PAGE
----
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Tuesday, January 12, 2016

Great Depression vs. Great Recession: Unemployment - Updated December 2015

The reported unemployment rate during the Great Depression was significantly higher than the reported unemployment rates of the Great Recession.

But are the two rates comparable? Before 1938, children were a significant part of the labor force.  In 1900, children younger than sixteen made up as much as eighteen percent of the labor force.  It was only when the Fair Labor Standards Act of 1938 became law that children younger than sixteen were barred from working in manufacturing and mining but not agriculture.

To make the numbers more comparable, it is better to get the ratio of Employment to the Total Population (which includes children). When we do this, the two measures are not so far apart.  In 1929, the year "0" for the Great Depression, 54.41% of the total population was employed.  By 1933, year "4", only 41.97% of the population was employed. But the rise in employment was dramatic.  Four years later, 47.63% of the population was employed, almost six percentage points higher. The employment momentum only stalled when the tax hikes of 1937 induced another recession in 1938 and new child labor laws barred children from the labor force.  If the momentum had continued, the employment ratio would have recovered in less than five years.

In 2007, the year "0" of the Great Recession, 48.38% of the population was employed.   Four years later, only 44.82% of the population was employed, a drop of less than 4 percentage points.  By December 2015 or four years after the Great Recession bottomed out, only 46.45% of the population is employed, an increase of only 1.63% percentage points.  The growth rate of employment was less than a third that of the Great Depression.  At this rate, it will take five more years before employment recovers to that of Year "0".

Great Depression vs. Great Recession

Source:,, Reinhart and Rogoff, "This Time is Different"

Friday, January 8, 2016

Singapore, Malaysia, and Thailand Post Flat to Declining Housing Prices, Can the Philippines and Indonesia be Not Far Behind? - 2nd Qtr 2015

Almost all countries discussed in this blog post, with the exception of Thailand, have been experiencing rapid growth in home prices that have outstripped inflation by a wide margin.  The gap between home prices and their inflation adjusted levels are at the widest ever, particularly in Singapore, Hong Kong, and the Philippines.


Singapore's home prices have now been declining for seven straight quarters, which, according to Bloomberg, is the longest losing streak in five years.  Home prices are still  75.50% above their year end 2004 levels. Overall prices levels, as measured by inflation have just increased by 30.09% since year end 2004.  In other words, for the past ten years, Singaporean home prices have outpaced inflation by more than 45 percentage points.


Neighboring Malaysia's House Price Index actually topped out at 182.14 in the fourth quarter of 2014 and has declined to 180.24 as of the second quarter of 2015.  Home prices are 80.24% above their year end 2004 levels.  General price levels are around 50 percentage points lower, at 31.06% above their year end 2004 levels.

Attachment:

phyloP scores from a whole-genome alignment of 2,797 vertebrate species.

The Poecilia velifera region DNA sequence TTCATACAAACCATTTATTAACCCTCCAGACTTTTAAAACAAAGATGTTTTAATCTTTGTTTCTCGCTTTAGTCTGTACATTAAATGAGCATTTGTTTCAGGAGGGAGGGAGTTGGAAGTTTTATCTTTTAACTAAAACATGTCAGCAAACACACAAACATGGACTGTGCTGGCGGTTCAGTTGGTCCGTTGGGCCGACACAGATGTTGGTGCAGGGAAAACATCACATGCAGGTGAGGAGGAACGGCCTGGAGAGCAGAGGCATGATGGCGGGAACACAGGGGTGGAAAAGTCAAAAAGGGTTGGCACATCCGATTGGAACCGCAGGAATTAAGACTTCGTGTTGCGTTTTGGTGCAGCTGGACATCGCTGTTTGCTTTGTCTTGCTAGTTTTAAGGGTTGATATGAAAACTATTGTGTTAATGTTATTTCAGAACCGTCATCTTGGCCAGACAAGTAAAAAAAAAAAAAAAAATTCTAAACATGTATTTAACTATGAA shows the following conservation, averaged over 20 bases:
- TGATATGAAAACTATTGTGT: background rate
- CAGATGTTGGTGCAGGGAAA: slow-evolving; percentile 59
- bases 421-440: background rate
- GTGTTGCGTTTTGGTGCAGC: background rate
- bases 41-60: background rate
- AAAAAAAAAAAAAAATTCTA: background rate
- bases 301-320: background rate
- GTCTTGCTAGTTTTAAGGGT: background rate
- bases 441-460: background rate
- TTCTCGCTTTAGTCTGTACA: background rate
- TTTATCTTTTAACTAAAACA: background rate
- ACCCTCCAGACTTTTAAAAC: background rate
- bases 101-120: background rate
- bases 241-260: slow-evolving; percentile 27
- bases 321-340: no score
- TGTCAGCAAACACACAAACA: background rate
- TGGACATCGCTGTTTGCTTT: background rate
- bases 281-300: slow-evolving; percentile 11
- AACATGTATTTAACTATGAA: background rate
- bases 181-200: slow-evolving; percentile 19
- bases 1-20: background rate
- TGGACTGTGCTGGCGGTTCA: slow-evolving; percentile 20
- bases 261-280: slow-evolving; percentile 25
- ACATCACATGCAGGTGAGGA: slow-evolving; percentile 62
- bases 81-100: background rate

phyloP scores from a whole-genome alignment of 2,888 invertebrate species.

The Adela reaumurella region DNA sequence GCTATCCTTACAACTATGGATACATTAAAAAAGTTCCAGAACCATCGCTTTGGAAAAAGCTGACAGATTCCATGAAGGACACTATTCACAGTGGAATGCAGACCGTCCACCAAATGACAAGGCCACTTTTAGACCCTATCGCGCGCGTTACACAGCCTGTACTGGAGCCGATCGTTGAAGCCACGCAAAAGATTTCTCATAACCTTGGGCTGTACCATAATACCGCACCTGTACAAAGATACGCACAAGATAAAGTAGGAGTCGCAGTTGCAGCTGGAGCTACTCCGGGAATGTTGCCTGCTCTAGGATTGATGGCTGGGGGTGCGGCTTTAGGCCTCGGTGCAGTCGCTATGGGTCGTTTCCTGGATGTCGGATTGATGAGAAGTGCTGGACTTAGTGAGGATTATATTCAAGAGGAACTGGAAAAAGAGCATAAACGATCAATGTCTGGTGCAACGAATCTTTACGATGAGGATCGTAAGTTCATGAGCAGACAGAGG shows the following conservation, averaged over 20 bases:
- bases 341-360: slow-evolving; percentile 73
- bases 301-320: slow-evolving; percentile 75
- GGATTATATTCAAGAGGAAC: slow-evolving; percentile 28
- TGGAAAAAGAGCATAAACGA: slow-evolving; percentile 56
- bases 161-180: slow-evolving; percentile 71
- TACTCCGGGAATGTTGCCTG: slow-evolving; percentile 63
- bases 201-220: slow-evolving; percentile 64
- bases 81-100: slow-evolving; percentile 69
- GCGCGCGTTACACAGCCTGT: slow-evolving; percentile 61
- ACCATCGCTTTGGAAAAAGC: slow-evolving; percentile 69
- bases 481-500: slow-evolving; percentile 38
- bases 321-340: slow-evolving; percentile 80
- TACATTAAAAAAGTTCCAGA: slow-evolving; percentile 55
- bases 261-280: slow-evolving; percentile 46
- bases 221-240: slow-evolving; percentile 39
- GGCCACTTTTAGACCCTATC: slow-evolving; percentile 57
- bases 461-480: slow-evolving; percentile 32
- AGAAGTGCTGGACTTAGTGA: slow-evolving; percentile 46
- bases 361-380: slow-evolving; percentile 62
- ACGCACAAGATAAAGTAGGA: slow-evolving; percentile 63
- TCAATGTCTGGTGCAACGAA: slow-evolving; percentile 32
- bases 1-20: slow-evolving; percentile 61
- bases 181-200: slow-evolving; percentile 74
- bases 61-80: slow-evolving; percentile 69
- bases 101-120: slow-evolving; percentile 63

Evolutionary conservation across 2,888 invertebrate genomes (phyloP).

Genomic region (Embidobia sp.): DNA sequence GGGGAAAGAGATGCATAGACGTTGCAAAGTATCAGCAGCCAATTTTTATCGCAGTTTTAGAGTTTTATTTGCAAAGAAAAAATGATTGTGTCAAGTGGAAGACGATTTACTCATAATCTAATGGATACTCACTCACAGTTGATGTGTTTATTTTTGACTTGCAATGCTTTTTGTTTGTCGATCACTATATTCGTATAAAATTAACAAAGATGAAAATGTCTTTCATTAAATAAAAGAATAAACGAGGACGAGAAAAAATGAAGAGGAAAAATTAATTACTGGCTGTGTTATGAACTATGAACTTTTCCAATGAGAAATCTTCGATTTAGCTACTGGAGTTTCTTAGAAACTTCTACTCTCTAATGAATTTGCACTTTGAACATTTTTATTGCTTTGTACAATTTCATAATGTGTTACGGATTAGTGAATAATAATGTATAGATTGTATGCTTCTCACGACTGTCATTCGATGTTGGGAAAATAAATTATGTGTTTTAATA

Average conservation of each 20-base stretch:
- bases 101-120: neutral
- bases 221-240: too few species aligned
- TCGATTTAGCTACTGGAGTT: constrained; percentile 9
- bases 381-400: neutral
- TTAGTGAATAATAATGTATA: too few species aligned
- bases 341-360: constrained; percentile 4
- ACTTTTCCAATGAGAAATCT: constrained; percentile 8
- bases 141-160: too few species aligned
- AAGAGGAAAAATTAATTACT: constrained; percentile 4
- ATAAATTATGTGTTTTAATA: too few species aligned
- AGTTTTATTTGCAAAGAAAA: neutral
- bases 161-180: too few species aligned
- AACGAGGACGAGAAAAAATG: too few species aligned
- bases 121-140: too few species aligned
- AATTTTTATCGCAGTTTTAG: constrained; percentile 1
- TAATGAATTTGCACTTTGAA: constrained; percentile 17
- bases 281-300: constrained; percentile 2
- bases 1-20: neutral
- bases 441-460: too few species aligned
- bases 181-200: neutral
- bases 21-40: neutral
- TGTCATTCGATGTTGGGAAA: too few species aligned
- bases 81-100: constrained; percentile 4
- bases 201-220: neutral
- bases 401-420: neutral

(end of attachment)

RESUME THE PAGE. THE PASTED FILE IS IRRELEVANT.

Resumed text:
In Thailand, which has been experiencing political turmoil for some time, home prices have remained essentially flat since the end of 2004. Home Prices ended 2013 with the index at 100.54, just 0.54% higher than the end of 2004, but showing a substantial recovery since the recent low of 74.08 posted in the third quarter of 2009. In the second quarter of 2015, home prices have rebounded to 105.43, or 5.43% higher than its year-end 2004 levels, way below its expected inflation adjusted levels. General Price levels are 34.50% above their year end 2004 levels.


Meanwhile in Indonesia, home prices have showed no signs of slowing down their upward trajectory.  In fact, prices seem to have gone parabolic, climbing 4.63% in the last quarter of 2013, from a base of 121.49 as of the third quarter of 2013 to 127.11 as of year end 2013.  In the second quarter of 2015, home prices have climbed an additional 9.75% to reach 139.51.  Since the first quarter of 2007, home prices have risen 39.51%. Indonesian Home Prices, like every other country in this list with the exception of Thailand, have climbed faster inflation since 2007.

Hong Kong

Hong Kong real estate prices have leaped by 234.46% in a little over 10 years to reach a staggering 345.03 as of the second quarter of 2015 from a base of 100 since year-end 2004. General inflation levels have just climbed 37.87% during this same period.  In other words, Hong Kong home prices have outpaced inflation by an astounding 207.16% during this period, the highest rate of appreciation in the countries covered in this post.


Philippine house price index stands at 217.20 at the end of the second quarter 2015 or over 117.20% above their year-end 2004 levels.  Philippine home prices, with the exception of Hong Kong, have posted the largest 10 year gains among all the countries considered in this blog post.  Like Singapore and Malaysia, Philippine home prices have outstripped inflation by around fifty-seven percentage points.  Like Indonesia and Hong Kong, Philippine home prices have so far no signs of slowing down their upward trajectory for the foreseeable future.   The question is, is this momentum sustainable?  Or will the Philippines and Indonesia follow its ASEAN neighbors, Singapore, Malaysia, and Thailand, in exhibiting plateauing or declining house prices?  That remains to be seen.

Source: Global Property Guide, Trading Economics